Molecular evolution of theSaccharomyces cerevisiae histone gene loci
- 30 Downloads
The core histone genes ofSaccharomyces cerevisiae are arranged as duplicate nonallelic sets of specifically paired genes. The identity of structural organization between the duplicated gene pairs would have its simplest evolutionary origin in the duplication of a complete locus in a single event. In such a case, the time since the duplication of one of the genes should be identical to that since duplication of the gene adjacent to it on the chromosome. A calculation of the evolutionary distances between the coding DNA sequences of the histone genes leads to a duplication paradox: The extents of sequence divergence in the silent component of third-base positions for adjacent pairs of genes are not identical. Estimates of the evolutionary distance between the two H3-H4 noncoding intergene DNA sequences are large; the divergence between the two separate sequences is indistinguishable from the divergence between either of the regions and a randomly generated permutation of itself. These results suggest that the duplication event may have occurred much earlier than previously estimated. The potential age of the duplication, and the attractive simplicity of the duplication of both the H3-H4 and the H2A-H2B gene pairs having taken place in a single event, leads to the hypothesis that modern haploidS. cerevisiae may have evolved by diploidization or fusion of two ancient fungi.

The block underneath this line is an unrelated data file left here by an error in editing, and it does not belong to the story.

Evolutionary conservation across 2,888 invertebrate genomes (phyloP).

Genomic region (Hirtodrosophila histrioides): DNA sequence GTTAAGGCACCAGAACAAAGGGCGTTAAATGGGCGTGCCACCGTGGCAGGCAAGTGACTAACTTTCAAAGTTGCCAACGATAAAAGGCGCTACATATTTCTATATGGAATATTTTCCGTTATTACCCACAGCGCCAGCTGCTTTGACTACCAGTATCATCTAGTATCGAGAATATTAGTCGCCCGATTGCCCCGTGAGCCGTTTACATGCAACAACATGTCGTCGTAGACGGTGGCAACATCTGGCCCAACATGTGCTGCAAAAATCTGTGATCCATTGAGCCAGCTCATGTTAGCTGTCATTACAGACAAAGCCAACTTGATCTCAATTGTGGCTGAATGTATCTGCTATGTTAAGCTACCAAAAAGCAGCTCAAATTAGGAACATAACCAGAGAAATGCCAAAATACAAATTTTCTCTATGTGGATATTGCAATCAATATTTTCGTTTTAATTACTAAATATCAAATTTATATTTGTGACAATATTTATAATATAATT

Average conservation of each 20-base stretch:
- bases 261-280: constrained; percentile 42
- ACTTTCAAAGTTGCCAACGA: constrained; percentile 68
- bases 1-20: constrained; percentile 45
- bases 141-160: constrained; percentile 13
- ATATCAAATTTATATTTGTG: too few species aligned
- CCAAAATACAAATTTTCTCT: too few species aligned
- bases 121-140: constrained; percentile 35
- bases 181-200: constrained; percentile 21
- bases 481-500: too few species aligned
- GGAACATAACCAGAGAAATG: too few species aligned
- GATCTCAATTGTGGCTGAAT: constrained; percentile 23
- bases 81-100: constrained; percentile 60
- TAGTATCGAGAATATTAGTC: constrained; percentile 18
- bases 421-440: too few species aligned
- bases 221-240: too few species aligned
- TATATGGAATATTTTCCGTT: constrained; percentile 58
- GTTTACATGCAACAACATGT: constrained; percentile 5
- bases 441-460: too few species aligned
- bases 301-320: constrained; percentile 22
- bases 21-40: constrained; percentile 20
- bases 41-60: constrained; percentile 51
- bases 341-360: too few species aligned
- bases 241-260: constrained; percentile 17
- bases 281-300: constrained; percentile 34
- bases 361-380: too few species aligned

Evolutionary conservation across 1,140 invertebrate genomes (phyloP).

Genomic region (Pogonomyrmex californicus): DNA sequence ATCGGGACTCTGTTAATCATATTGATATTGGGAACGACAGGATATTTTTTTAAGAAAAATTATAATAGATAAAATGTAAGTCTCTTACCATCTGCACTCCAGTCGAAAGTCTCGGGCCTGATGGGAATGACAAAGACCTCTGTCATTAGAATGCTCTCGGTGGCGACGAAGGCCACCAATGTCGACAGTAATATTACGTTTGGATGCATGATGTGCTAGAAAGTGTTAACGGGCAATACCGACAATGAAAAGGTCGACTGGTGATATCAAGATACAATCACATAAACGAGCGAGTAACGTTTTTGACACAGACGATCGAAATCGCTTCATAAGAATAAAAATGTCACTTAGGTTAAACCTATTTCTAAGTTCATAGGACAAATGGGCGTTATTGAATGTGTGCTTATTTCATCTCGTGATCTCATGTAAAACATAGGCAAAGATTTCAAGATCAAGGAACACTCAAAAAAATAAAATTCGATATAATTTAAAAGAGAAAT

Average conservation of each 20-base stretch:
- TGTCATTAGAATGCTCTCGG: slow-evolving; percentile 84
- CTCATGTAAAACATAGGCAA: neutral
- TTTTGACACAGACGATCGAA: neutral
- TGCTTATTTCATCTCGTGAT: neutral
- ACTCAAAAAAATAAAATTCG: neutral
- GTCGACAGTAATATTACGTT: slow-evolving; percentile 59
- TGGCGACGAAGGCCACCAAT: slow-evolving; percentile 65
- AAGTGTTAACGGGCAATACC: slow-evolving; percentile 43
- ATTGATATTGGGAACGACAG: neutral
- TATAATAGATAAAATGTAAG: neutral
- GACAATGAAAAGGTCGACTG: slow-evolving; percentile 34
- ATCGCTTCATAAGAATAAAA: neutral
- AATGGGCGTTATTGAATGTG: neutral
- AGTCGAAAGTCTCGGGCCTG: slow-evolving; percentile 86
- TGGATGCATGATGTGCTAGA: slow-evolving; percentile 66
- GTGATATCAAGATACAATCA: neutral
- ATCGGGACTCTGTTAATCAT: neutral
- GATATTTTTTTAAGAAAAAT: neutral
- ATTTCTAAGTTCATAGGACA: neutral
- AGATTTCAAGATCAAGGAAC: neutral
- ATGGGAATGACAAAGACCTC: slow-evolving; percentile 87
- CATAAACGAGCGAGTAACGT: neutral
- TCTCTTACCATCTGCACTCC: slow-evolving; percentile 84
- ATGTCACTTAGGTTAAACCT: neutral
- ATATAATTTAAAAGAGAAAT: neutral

Key wordsHistone genes Gene conversion Diploidization Yeast
Unable to display preview. Download preview PDF.
- Fogel S, Mortimer RK, Lusnak K (1981) Mechanisms of meiotic gene conversion, or “Wanderings on a Foreign Strand”. In: Strathern JN, Jones EW, Broach JR (eds) The molecular biology of the yeastSaccharomyces. Cold Spring Harbor Laboratory, Cold Spring Harbor, New York, pp 289–339Google Scholar
- Grunstein M, Rykowski M, Kolodrubetz D, Choe J, Wallis JW (1984) A genetic analysis of histone protein subtypes in yeast. In: Stein GS, Stein JL, Marzluff WF (eds) Histone genes. John Wiley & Sons, New York, pp 35–63Google Scholar
- Johnson ML, Frasier SG (1985) Non-linear least squares analysis. Methods Enzymol 117:301–342Google Scholar
- Smith MM (1984) The organization of the yeast histone genes. In: Stein GS, Stein JL, Marzluff WF (eds) Histone genes. John Wiley & Sons, New York, pp 3–33Google Scholar
- Stiles JI, Friedman LR, Sherman F (1981) Studies on transposable elements in yeast. II. Deletions, duplications, and transpositions of the COR segment that encompasses the structural gene of yeast iso-1-cytochrome c. Cold Spring Harbor Symp Quant Biol 45:602–607Google Scholar